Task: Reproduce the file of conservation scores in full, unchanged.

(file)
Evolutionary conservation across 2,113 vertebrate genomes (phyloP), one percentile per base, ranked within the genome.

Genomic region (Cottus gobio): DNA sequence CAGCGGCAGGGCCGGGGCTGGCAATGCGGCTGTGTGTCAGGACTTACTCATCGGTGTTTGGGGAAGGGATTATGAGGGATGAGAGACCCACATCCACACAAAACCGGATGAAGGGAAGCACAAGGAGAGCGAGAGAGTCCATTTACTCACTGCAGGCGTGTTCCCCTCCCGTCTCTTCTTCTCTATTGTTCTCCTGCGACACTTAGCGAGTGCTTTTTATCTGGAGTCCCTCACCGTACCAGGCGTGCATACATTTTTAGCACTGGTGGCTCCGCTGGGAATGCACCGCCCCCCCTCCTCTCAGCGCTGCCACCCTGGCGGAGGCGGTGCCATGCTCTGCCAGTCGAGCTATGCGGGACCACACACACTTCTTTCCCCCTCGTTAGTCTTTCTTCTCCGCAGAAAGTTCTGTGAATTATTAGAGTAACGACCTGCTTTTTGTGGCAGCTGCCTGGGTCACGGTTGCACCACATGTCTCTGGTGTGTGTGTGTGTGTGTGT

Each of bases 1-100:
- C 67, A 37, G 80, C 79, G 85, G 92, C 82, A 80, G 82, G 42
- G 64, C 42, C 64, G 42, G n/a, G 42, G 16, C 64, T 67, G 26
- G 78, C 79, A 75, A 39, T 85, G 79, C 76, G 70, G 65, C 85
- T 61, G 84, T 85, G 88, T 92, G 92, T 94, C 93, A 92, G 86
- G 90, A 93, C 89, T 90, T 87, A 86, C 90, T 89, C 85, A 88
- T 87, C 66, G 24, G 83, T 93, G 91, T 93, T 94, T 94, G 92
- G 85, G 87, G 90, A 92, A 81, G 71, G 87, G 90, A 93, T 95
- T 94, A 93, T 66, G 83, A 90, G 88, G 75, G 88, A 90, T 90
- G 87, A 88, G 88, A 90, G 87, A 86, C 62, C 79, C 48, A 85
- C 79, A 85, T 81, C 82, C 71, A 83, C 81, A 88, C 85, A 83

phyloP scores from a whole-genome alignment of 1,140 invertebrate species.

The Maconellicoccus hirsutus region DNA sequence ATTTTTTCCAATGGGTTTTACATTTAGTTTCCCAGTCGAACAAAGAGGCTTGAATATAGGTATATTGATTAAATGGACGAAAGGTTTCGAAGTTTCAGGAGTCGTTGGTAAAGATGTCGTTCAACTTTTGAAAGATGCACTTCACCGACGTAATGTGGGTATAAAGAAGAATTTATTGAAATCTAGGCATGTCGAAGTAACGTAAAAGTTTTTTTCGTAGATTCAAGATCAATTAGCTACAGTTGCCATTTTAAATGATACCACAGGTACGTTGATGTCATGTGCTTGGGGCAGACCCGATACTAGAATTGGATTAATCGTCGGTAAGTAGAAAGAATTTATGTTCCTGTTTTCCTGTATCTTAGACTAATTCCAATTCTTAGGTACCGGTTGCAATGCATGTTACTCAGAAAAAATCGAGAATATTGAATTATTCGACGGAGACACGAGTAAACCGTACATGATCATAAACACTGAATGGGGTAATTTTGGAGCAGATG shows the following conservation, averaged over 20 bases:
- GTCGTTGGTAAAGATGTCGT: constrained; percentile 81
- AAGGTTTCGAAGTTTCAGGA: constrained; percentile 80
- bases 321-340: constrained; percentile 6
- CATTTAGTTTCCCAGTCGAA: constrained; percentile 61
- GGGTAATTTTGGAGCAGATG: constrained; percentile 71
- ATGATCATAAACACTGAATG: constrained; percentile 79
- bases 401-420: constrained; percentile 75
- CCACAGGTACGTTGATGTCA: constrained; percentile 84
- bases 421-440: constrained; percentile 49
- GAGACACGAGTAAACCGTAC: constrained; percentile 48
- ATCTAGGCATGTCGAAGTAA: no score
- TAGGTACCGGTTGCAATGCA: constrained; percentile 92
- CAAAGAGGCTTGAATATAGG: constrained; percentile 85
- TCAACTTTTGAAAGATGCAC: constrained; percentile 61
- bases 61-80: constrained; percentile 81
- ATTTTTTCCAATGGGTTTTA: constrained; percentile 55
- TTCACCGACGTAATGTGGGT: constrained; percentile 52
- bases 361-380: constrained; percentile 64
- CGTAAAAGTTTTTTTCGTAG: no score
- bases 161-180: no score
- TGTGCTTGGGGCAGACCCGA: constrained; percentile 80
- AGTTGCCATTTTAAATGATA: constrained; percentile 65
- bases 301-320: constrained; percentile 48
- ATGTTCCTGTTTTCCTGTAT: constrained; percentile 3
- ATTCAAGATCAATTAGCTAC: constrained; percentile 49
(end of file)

Evolutionary conservation across 2,113 vertebrate genomes (phyloP), one percentile per base, ranked within the genome.

Genomic region (Cottus gobio): DNA sequence CAGCGGCAGGGCCGGGGCTGGCAATGCGGCTGTGTGTCAGGACTTACTCATCGGTGTTTGGGGAAGGGATTATGAGGGATGAGAGACCCACATCCACACAAAACCGGATGAAGGGAAGCACAAGGAGAGCGAGAGAGTCCATTTACTCACTGCAGGCGTGTTCCCCTCCCGTCTCTTCTTCTCTATTGTTCTCCTGCGACACTTAGCGAGTGCTTTTTATCTGGAGTCCCTCACCGTACCAGGCGTGCATACATTTTTAGCACTGGTGGCTCCGCTGGGAATGCACCGCCCCCCCTCCTCTCAGCGCTGCCACCCTGGCGGAGGCGGTGCCATGCTCTGCCAGTCGAGCTATGCGGGACCACACACACTTCTTTCCCCCTCGTTAGTCTTTCTTCTCCGCAGAAAGTTCTGTGAATTATTAGAGTAACGACCTGCTTTTTGTGGCAGCTGCCTGGGTCACGGTTGCACCACATGTCTCTGGTGTGTGTGTGTGTGTGTGT

Each of bases 1-100:
- C 67, A 37, G 80, C 79, G 85, G 92, C 82, A 80, G 82, G 42
- G 64, C 42, C 64, G 42, G n/a, G 42, G 16, C 64, T 67, G 26
- G 78, C 79, A 75, A 39, T 85, G 79, C 76, G 70, G 65, C 85
- T 61, G 84, T 85, G 88, T 92, G 92, T 94, C 93, A 92, G 86
- G 90, A 93, C 89, T 90, T 87, A 86, C 90, T 89, C 85, A 88
- T 87, C 66, G 24, G 83, T 93, G 91, T 93, T 94, T 94, G 92
- G 85, G 87, G 90, A 92, A 81, G 71, G 87, G 90, A 93, T 95
- T 94, A 93, T 66, G 83, A 90, G 88, G 75, G 88, A 90, T 90
- G 87, A 88, G 88, A 90, G 87, A 86, C 62, C 79, C 48, A 85
- C 79, A 85, T 81, C 82, C 71, A 83, C 81, A 88, C 85, A 83

phyloP scores from a whole-genome alignment of 1,140 invertebrate species.

The Maconellicoccus hirsutus region DNA sequence ATTTTTTCCAATGGGTTTTACATTTAGTTTCCCAGTCGAACAAAGAGGCTTGAATATAGGTATATTGATTAAATGGACGAAAGGTTTCGAAGTTTCAGGAGTCGTTGGTAAAGATGTCGTTCAACTTTTGAAAGATGCACTTCACCGACGTAATGTGGGTATAAAGAAGAATTTATTGAAATCTAGGCATGTCGAAGTAACGTAAAAGTTTTTTTCGTAGATTCAAGATCAATTAGCTACAGTTGCCATTTTAAATGATACCACAGGTACGTTGATGTCATGTGCTTGGGGCAGACCCGATACTAGAATTGGATTAATCGTCGGTAAGTAGAAAGAATTTATGTTCCTGTTTTCCTGTATCTTAGACTAATTCCAATTCTTAGGTACCGGTTGCAATGCATGTTACTCAGAAAAAATCGAGAATATTGAATTATTCGACGGAGACACGAGTAAACCGTACATGATCATAAACACTGAATGGGGTAATTTTGGAGCAGATG shows the following conservation, averaged over 20 bases:
- GTCGTTGGTAAAGATGTCGT: constrained; percentile 81
- AAGGTTTCGAAGTTTCAGGA: constrained; percentile 80
- bases 321-340: constrained; percentile 6
- CATTTAGTTTCCCAGTCGAA: constrained; percentile 61
- GGGTAATTTTGGAGCAGATG: constrained; percentile 71
- ATGATCATAAACACTGAATG: constrained; percentile 79
- bases 401-420: constrained; percentile 75
- CCACAGGTACGTTGATGTCA: constrained; percentile 84
- bases 421-440: constrained; percentile 49
- GAGACACGAGTAAACCGTAC: constrained; percentile 48
- ATCTAGGCATGTCGAAGTAA: no score
- TAGGTACCGGTTGCAATGCA: constrained; percentile 92
- CAAAGAGGCTTGAATATAGG: constrained; percentile 85
- TCAACTTTTGAAAGATGCAC: constrained; percentile 61
- bases 61-80: constrained; percentile 81
- ATTTTTTCCAATGGGTTTTA: constrained; percentile 55
- TTCACCGACGTAATGTGGGT: constrained; percentile 52
- bases 361-380: constrained; percentile 64
- CGTAAAAGTTTTTTTCGTAG: no score
- bases 161-180: no score
- TGTGCTTGGGGCAGACCCGA: constrained; percentile 80
- AGTTGCCATTTTAAATGATA: constrained; percentile 65
- bases 301-320: constrained; percentile 48
- ATGTTCCTGTTTTCCTGTAT: constrained; percentile 3
- ATTCAAGATCAATTAGCTAC: constrained; percentile 49